This was evident in the ISWD construction hearing where a few residents part of the Storm Water Drain coalition were only notified a week before the hearing. No kuppam (fishing village) received any official notification, with Velayudam coming to know of the hearing through one of the residents who was a member of the nearby residential welfare association.
As per the laws around the EIA, The Pollution Control Board is to widely publicise a public hearing before it is held. A notice giving the following information has to be published at least 30 days before the date of the Public Hearing:
- Date and time of the public hearing
- Venue of the public hearing
- Places at which the required documents will be available
The notice should be published in one major national daily newspaper and one regional vernacular daily/official state language newspaper. In places where the newspaper does not reach, the competent authority is supposed to publicise the hearing through other means – drum beating, announcing on radio/ television etc.
The public hearing for the Ennore Thermal Power Station (ETPS) is an example of a consultation nearly impossible to attend. The Tamil Nadu Generation and Distribution Corporation Limited (TANGEDCO), which is the body in charge of the project, tried to bypass the hearing by claiming that the ETPS project had already conducted all of the public consultation requirements in 2008. However, the National Green Tribunal, after protests from local fisherfolk, ruled that a fresh EIA needs to be done considering its older clearance had lapsed, including the mandatory public hearing.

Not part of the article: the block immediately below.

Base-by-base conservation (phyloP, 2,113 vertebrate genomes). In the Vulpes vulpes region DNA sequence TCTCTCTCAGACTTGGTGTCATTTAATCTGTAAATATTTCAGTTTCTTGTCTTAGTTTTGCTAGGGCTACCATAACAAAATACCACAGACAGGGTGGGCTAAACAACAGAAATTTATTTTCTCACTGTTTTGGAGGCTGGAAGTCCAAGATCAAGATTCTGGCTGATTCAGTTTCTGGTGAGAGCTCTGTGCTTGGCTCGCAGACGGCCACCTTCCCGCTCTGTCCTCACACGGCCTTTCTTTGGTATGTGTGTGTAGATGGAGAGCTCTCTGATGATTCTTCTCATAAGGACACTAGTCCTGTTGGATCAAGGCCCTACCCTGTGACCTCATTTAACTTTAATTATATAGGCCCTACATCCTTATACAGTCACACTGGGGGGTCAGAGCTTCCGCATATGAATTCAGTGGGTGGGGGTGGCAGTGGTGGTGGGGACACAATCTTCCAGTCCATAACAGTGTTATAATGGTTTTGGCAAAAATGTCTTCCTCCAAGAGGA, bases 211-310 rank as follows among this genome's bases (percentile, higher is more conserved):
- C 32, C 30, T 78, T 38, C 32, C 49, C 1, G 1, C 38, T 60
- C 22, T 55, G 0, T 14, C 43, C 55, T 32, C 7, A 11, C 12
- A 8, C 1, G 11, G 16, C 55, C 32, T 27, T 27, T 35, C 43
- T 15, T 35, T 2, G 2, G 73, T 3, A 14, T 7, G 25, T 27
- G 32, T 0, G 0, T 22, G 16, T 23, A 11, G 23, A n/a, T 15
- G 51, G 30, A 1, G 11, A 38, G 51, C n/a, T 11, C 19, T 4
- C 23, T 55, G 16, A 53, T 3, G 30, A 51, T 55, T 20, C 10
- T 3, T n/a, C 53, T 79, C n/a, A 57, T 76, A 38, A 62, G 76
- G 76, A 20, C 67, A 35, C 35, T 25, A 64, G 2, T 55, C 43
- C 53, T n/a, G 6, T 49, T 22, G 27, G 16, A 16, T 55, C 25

TANGEDCO then decided to hold the meeting during the third wave of the COVID-19 virus in January 2022. As per the rules provided, only 30 people could attend the consultation, completely diminishing the numerical strength of any possible opposition. When many fisherfolk and activist groups asked for the consultations to be cancelled on the grounds of safety during COVID, TANGEDCO stated that it would continue with the hearing. On seeing the massive turnout to the hearing (beyond 50 people), the meeting was ultimately cancelled.
Uninformed consent and lack of information
Another criticism around these meetings is the ways in which the State and the private partners or consultants involved do not put up the Environmental Impact Assessment for the project beforehand. In addition, the information in the EIAs or documents released beforehand is inadequate and often inaccessible.
The hearing for the Coastal Zone Management Plan in 2018, required that adequate information be provided on the land use of coastal commons be included in maps and records. Fisherfolk unions who opposed the hearings at that time stated that the maps used to come to these conclusions were inaccurate. For example, the maps showed roads situated above the Adyar River, and even categorised fishing hamlets located on the east of Besant Nagar as part of the Santhome area. In addition, they did not contain information on land use, the location and extent of fishing hamlets and plans to accommodate their housing needs within larger coastal development.